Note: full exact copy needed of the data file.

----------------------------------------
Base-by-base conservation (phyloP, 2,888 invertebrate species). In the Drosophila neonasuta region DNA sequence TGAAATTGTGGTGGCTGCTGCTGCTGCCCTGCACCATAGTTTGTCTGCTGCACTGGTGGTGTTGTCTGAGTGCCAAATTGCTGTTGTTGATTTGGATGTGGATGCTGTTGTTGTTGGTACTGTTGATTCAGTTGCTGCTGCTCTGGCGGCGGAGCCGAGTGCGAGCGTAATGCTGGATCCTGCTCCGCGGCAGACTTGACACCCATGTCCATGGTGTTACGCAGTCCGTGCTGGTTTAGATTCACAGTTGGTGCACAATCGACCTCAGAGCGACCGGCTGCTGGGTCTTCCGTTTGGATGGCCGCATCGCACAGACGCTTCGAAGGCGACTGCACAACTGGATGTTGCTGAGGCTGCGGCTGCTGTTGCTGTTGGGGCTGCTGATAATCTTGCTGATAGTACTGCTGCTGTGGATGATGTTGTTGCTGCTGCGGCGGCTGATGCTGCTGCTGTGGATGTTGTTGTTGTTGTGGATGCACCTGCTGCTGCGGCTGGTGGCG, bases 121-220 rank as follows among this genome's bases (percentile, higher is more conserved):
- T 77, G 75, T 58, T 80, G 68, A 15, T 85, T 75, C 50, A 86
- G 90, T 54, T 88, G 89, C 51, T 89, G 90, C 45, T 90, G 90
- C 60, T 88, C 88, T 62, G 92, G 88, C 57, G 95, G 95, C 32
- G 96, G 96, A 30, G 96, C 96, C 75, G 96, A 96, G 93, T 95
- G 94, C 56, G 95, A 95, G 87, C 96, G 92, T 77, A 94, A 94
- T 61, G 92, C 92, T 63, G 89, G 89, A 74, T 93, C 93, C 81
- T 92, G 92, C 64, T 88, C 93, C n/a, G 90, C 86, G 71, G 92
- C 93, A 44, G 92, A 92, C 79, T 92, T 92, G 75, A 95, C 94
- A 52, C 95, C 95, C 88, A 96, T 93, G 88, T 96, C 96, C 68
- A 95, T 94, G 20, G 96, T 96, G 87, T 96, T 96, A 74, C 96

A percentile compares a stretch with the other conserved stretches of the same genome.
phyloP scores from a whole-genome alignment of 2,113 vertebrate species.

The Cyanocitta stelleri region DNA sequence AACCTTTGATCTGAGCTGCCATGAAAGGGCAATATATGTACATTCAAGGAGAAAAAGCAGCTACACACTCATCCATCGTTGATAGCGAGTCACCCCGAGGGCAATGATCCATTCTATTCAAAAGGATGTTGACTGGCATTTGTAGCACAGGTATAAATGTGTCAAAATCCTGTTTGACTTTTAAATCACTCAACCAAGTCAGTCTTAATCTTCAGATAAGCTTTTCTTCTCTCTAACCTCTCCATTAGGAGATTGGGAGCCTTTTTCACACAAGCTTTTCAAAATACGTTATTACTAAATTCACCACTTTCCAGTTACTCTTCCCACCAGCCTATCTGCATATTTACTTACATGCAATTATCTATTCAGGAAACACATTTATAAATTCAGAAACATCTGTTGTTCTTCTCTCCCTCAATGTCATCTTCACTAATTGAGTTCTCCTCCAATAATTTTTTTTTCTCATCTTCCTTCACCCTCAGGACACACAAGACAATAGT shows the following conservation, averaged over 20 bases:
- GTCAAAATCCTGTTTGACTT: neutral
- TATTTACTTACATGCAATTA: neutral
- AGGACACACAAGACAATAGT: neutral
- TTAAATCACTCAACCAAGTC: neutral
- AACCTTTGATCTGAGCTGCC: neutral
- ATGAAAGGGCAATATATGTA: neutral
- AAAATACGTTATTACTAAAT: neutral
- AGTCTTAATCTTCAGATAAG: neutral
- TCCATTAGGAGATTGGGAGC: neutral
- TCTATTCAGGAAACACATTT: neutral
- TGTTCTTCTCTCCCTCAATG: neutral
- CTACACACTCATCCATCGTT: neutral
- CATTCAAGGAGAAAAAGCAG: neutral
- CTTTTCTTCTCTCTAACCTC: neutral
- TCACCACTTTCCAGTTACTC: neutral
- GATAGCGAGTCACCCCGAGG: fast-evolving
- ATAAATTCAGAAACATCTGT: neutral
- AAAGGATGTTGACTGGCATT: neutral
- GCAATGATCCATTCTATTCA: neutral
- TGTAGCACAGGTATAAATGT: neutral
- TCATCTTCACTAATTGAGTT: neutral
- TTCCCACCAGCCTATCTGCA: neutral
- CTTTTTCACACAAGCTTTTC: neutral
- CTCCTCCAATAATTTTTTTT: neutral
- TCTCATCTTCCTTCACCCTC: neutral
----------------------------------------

Base-by-base conservation (phyloP, 2,888 invertebrate species). In the Drosophila neonasuta region DNA sequence TGAAATTGTGGTGGCTGCTGCTGCTGCCCTGCACCATAGTTTGTCTGCTGCACTGGTGGTGTTGTCTGAGTGCCAAATTGCTGTTGTTGATTTGGATGTGGATGCTGTTGTTGTTGGTACTGTTGATTCAGTTGCTGCTGCTCTGGCGGCGGAGCCGAGTGCGAGCGTAATGCTGGATCCTGCTCCGCGGCAGACTTGACACCCATGTCCATGGTGTTACGCAGTCCGTGCTGGTTTAGATTCACAGTTGGTGCACAATCGACCTCAGAGCGACCGGCTGCTGGGTCTTCCGTTTGGATGGCCGCATCGCACAGACGCTTCGAAGGCGACTGCACAACTGGATGTTGCTGAGGCTGCGGCTGCTGTTGCTGTTGGGGCTGCTGATAATCTTGCTGATAGTACTGCTGCTGTGGATGATGTTGTTGCTGCTGCGGCGGCTGATGCTGCTGCTGTGGATGTTGTTGTTGTTGTGGATGCACCTGCTGCTGCGGCTGGTGGCG, bases 121-220 rank as follows among this genome's bases (percentile, higher is more conserved):
- T 77, G 75, T 58, T 80, G 68, A 15, T 85, T 75, C 50, A 86
- G 90, T 54, T 88, G 89, C 51, T 89, G 90, C 45, T 90, G 90
- C 60, T 88, C 88, T 62, G 92, G 88, C 57, G 95, G 95, C 32
- G 96, G 96, A 30, G 96, C 96, C 75, G 96, A 96, G 93, T 95
- G 94, C 56, G 95, A 95, G 87, C 96, G 92, T 77, A 94, A 94
- T 61, G 92, C 92, T 63, G 89, G 89, A 74, T 93, C 93, C 81
- T 92, G 92, C 64, T 88, C 93, C n/a, G 90, C 86, G 71, G 92
- C 93, A 44, G 92, A 92, C 79, T 92, T 92, G 75, A 95, C 94
- A 52, C 95, C 95, C 88, A 96, T 93, G 88, T 96, C 96, C 68
- A 95, T 94, G 20, G 96, T 96, G 87, T 96, T 96, A 74, C 96

A percentile compares a stretch with the other conserved stretches of the same genome.
phyloP scores from a whole-genome alignment of 2,113 vertebrate species.

The Cyanocitta stelleri region DNA sequence AACCTTTGATCTGAGCTGCCATGAAAGGGCAATATATGTACATTCAAGGAGAAAAAGCAGCTACACACTCATCCATCGTTGATAGCGAGTCACCCCGAGGGCAATGATCCATTCTATTCAAAAGGATGTTGACTGGCATTTGTAGCACAGGTATAAATGTGTCAAAATCCTGTTTGACTTTTAAATCACTCAACCAAGTCAGTCTTAATCTTCAGATAAGCTTTTCTTCTCTCTAACCTCTCCATTAGGAGATTGGGAGCCTTTTTCACACAAGCTTTTCAAAATACGTTATTACTAAATTCACCACTTTCCAGTTACTCTTCCCACCAGCCTATCTGCATATTTACTTACATGCAATTATCTATTCAGGAAACACATTTATAAATTCAGAAACATCTGTTGTTCTTCTCTCCCTCAATGTCATCTTCACTAATTGAGTTCTCCTCCAATAATTTTTTTTTCTCATCTTCCTTCACCCTCAGGACACACAAGACAATAGT shows the following conservation, averaged over 20 bases:
- GTCAAAATCCTGTTTGACTT: neutral
- TATTTACTTACATGCAATTA: neutral
- AGGACACACAAGACAATAGT: neutral
- TTAAATCACTCAACCAAGTC: neutral
- AACCTTTGATCTGAGCTGCC: neutral
- ATGAAAGGGCAATATATGTA: neutral
- AAAATACGTTATTACTAAAT: neutral
- AGTCTTAATCTTCAGATAAG: neutral
- TCCATTAGGAGATTGGGAGC: neutral
- TCTATTCAGGAAACACATTT: neutral
- TGTTCTTCTCTCCCTCAATG: neutral
- CTACACACTCATCCATCGTT: neutral
- CATTCAAGGAGAAAAAGCAG: neutral
- CTTTTCTTCTCTCTAACCTC: neutral
- TCACCACTTTCCAGTTACTC: neutral
- GATAGCGAGTCACCCCGAGG: fast-evolving
- ATAAATTCAGAAACATCTGT: neutral
- AAAGGATGTTGACTGGCATT: neutral
- GCAATGATCCATTCTATTCA: neutral
- TGTAGCACAGGTATAAATGT: neutral
- TCATCTTCACTAATTGAGTT: neutral
- TTCCCACCAGCCTATCTGCA: neutral
- CTTTTTCACACAAGCTTTTC: neutral
- CTCCTCCAATAATTTTTTTT: neutral
- TCTCATCTTCCTTCACCCTC: neutral